Great Walls of Benin

Benin City, Edo, Nigeria

Destroyed 1897

The Disappointed Tourist: Great Walls of Benin, Ellen Harvey, 2021. Oil and acrylic on Gessoboard, 18 x 24″ (46 x 61 cm). Photograph: Etienne Frossard.

I was born and raised in southern Nigeria in a town called Warri, Bendel State; the capital was Benin City. I always knew about the Benin people and culture as I had family, friends, classmates, and neighbors who were from the Benin tribe. I was even more fascinated by the Benin tradition, kingdom, people, and history while at the Benson Idahosa University in Benin City. As part of my study at, I took a course called Nigerian People and Culture and I was completely stunned by the history I was surrounded by. I had walked past ruins, heard parables, tales, etc. not understanding their history. The Great Benin Walls were a masterpiece that cannot be forgotten, their history can be seen even to this day in its ruins. I hope everyone appreciates the history and ingenuity that went into building a structure we can now appreciate. Tamara U.

The Great Walls of Benin were a series of more than 500 interconnected earth walls (Edo: Lya) in the area around present-day Benin City. They extended for some 16,000 km in all, took an estimated 150 million hours of digging to construct and were perhaps the largest single manmade site on the planet. The date of their construction is unknown, with estimates ranging from the first millennium to the 15th century. The walls were ravaged by the British in 1897 in the “Punitive Expedition” led by Rear-Admiral Harry Rawson in retaliation for the so-called “Benin Massacre” (a surprise attack on British forces attempting to capture Benin City.) Much of the art looted at the time is still on display at the British Museum and in other museums outside of Nigeria. Calls for the restitution of the Benin Bronzes are meeting with increasingly success. Scattered remains of the Walls exist today, although many are being torn down to make space for real estate development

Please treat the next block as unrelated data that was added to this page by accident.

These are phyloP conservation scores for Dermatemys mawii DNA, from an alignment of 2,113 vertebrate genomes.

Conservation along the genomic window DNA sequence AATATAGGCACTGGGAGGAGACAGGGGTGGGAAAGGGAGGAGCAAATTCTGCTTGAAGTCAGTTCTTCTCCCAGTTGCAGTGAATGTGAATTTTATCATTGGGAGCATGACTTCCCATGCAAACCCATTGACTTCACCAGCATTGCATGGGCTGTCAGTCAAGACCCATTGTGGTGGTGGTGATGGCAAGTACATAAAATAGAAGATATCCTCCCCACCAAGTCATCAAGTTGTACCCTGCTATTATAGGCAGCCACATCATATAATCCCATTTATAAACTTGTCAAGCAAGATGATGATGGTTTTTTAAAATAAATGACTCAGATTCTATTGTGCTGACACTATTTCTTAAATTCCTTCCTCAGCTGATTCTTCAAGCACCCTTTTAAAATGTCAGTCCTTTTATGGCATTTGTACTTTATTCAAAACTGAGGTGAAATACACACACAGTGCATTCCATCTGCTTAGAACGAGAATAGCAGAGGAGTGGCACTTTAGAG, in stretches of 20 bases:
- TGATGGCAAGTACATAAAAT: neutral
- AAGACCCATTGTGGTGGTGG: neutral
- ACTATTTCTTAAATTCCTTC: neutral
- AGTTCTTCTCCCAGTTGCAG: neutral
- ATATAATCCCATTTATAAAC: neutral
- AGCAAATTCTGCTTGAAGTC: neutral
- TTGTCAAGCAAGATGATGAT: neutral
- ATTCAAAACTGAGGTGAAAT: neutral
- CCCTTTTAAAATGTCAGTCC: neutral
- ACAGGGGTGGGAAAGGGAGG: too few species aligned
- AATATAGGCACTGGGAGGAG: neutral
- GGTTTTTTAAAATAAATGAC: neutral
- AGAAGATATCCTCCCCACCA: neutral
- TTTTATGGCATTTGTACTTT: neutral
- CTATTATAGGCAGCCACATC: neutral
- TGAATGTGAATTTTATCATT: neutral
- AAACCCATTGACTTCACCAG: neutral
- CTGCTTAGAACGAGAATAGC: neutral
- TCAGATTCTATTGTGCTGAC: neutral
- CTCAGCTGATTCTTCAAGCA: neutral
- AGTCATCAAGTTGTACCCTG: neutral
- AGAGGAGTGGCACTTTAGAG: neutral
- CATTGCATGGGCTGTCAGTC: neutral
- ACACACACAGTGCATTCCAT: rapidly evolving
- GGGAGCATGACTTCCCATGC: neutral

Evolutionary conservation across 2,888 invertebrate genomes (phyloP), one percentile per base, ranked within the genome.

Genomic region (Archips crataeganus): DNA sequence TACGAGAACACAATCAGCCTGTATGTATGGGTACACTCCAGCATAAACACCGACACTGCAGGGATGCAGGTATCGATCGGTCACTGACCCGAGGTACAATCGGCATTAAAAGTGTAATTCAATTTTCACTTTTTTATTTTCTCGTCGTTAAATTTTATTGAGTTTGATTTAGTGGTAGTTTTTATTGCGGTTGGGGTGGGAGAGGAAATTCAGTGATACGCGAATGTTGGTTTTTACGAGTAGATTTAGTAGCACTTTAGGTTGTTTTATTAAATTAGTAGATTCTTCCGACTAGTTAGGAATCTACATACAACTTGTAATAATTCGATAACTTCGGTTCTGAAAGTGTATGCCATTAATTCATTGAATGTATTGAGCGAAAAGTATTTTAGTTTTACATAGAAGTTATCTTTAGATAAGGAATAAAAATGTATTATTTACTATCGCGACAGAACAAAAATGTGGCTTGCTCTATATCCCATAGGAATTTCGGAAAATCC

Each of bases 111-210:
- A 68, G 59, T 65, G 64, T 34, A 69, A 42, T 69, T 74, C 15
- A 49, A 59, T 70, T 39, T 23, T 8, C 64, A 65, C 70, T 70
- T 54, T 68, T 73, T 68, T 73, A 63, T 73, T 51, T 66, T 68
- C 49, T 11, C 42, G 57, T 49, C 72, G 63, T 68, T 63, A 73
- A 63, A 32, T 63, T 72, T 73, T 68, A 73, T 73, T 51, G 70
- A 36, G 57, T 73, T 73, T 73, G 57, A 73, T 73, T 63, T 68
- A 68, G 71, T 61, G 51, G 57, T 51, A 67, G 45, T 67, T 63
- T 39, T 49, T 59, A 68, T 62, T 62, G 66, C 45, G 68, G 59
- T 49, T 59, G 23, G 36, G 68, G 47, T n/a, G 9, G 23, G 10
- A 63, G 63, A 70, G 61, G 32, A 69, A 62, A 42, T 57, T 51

The first version of this painting was based on an uncredited image that I found on the internet several times claiming to be an image of the walls, but it turned out that this was in fact an image of the Round City of Bagdad, so I fear I inadvertently contributed to the spread of misinformation with my first version. This version is based on the only credible image I have been able to find — based on a drawing of Benin City made by a British Officer in 1897.